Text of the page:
Last week, two employees who work for another supervisor came to me for help. Their supervisor, “Mitch,” has a lot of power and is protected by our CEO.

I’ve always stayed out of Mitch’s way. Over the years, I’ve learned that department heads who tangle with Mitch pay for it when their departments need help from his department. I don’t like watching what happens to those who get on Mitch’s wrong side, but I’ve told myself that those battles aren’t my concern.

I’ve never let Mitch know I can’t stand him. Because his department funnels information to and supports mine, I need his goodwill to do my job.

I’m aware his department had a high level of turnover. I know his employees don’t like him. I’ve heard lots of rumors but have always told myself what happens in a peer’s department isn’t anything I can anything about.

Then these two employees knocked on my door. They painted a picture of mistreatment, bullying, and retaliation that was far worse that I’d imagined.

I suggested they seek help from our HR department. They told me they and others had gone to HR, but what resulted was that HR talked to Mitch, and then Mitch retaliated. These two employees swore me to confidentiality.

I decided to visit HR. Without outing the employees, I asked the HR officer about Mitch. It was clear she was intimidated by him.

The employees’ visit weighs on my mind. I’m not sure what to do. It’s not my fight, but I feel I need to do something. What do I do?


If it’s not your fight, whose is it? The HR officer who’s intimidated? The employees who are fearful and whose only option has been to vote with their feet out the door? Or yours, a department head who’s heard rumors, who’s seen and hated what happens to your peers who get on Mitch’s bad side and who can arrange a meeting with your chief executive officer?

These two employees have sought you out. They’ve trusted you. They’ve painted a picture for you of what is going on.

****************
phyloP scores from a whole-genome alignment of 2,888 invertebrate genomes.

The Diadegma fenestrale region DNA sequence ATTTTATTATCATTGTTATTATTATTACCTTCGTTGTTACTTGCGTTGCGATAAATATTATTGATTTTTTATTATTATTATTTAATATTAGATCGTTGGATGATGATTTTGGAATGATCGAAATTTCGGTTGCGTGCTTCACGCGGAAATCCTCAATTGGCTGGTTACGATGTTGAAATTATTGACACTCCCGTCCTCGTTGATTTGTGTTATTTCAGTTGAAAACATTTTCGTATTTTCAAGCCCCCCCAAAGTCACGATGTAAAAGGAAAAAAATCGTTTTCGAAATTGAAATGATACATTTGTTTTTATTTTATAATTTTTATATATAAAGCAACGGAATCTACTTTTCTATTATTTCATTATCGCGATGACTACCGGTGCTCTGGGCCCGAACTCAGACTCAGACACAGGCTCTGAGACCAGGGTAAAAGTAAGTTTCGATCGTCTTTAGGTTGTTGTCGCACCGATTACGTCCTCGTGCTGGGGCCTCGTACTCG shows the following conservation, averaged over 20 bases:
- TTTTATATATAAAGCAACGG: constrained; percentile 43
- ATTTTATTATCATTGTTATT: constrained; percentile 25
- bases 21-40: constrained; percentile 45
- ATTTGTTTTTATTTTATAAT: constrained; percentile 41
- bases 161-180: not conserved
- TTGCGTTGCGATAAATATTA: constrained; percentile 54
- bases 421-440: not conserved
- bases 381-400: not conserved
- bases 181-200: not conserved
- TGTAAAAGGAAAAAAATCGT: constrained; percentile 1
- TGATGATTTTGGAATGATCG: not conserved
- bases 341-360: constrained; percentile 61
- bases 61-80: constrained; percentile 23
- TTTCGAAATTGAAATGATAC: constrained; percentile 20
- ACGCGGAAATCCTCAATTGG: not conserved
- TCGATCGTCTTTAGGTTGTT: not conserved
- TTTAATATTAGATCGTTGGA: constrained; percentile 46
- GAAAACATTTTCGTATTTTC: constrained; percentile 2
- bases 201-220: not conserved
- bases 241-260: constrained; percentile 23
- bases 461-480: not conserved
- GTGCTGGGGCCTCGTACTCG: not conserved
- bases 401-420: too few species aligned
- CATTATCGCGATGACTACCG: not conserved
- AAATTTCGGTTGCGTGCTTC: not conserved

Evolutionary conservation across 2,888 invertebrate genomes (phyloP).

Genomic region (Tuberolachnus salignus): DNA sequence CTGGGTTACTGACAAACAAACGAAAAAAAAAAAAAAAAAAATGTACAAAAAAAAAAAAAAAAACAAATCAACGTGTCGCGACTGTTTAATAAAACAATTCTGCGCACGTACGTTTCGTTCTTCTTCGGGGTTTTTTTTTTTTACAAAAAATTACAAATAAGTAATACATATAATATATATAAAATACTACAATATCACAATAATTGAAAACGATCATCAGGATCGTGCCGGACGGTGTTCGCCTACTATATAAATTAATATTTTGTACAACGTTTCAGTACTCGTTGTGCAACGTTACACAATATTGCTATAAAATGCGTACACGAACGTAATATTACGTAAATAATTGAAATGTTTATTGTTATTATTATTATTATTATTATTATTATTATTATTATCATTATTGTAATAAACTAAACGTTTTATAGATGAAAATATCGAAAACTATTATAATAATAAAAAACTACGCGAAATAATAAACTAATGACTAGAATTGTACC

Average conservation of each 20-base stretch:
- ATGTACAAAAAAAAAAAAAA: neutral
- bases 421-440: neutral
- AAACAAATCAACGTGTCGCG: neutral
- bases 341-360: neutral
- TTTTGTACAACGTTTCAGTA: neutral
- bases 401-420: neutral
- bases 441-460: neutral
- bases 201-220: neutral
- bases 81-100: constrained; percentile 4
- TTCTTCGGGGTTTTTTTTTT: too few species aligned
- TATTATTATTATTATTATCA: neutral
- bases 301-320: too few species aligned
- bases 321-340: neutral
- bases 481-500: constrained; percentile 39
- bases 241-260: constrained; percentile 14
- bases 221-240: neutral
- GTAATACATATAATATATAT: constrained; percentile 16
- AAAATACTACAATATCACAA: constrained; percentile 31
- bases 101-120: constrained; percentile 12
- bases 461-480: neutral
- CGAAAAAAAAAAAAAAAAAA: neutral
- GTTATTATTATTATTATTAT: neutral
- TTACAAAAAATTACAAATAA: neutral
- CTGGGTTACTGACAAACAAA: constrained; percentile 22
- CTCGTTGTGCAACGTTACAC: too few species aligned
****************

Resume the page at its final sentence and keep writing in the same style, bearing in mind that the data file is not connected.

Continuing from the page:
If you remain on the sidelines, you send a message to these two and others that you, like the HR manager, offer no help. Your inaction says to these employees that they are on their own and need to put up with bad treatment or quit. You allow Mitch to poison his department and drive employees away.

By intervening, you tell employees with less power than you that care. Ask for a meeting with your chief executive officer. Tell him what you’ve noticed. Tell him what you’ve seen Mitch do to department heads who cross him. Ask if he’s noticed the turnover. Let him know what you’ve heard from rumors, however, do not out the two employees who came to you unless they agree to it.

In my book, Beating the Workplace Bully: a tactical guide to taking charge, I reported that three to four out of every ten people have been bullied. Regrettably, those who witness bullying don’t act to fix the situation because they believe it’s not their place or fear being caught in the crossfire.

Those at senior levels in organizations often don’t see the problem until the situation explodes because many bullies kiss up and kick down and laterally. Also, a bullying manager can produce great bottom-line results. Further, bullied employees hesitate to speak up, fearing they’ll lose their jobs or experience other retaliation if they voice concerns.

If your CEO takes what you say seriously, he has options for assessing and addressing this situation. He can institute an employee survey or 360 reviews for all department heads, giving employees a safe forum for describing how Mitch leads, communicates and handles those with viewpoints other than his own.

What can you do? You can help.

Chapters 22, 23, 25 and 26 of Beating the Workplace Bully offer more concrete strategies. Chapter 2, “You Can Run, but You Can’t Hide: Bullies Don’t Go Away on their Own” and 5, “It’s Your Choice: to confront or not,” offer more practical solutions. And if you’d like two funny stories for turning the tables on bullies, here’s a 70-second video,

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4 thoughts on “Is It Time You Acted?

  1. This company is a “dysfunctional family” and the writer is just as much at fault as Mitch. Throughout my life, I have noticed fewer and fewer people are willing to get involved. A few times I have had to intervene to save a life and in one instance several lives. In every instance there were others who could have assisted me; not one stepped forward. It is very disheartening to realize how few individuals or groups will step up to the plate when needed……

  2. Too often, the top management has no guts, likes the results of the bullier and does not want to get in the way of them, or themselves are bullies. Or they may offer to help, do their own investigation, talk to the people who work for the bullier and are themselves fearful of being retaliated against–so they don’t back up the allegations–and then say they could find nothing and drop it. An anonymous 360 review, as you suggest might help, but it really must be anonymous.

    1. Completely agreed. The strategies I use to ensure anonymity/confidentiality include: providing a summary in my words, so recognizable turns of phrases aren’t included; interviewing enough individuals to get a good basis of understanding, and including only core themes mentioned by two or more individuals.

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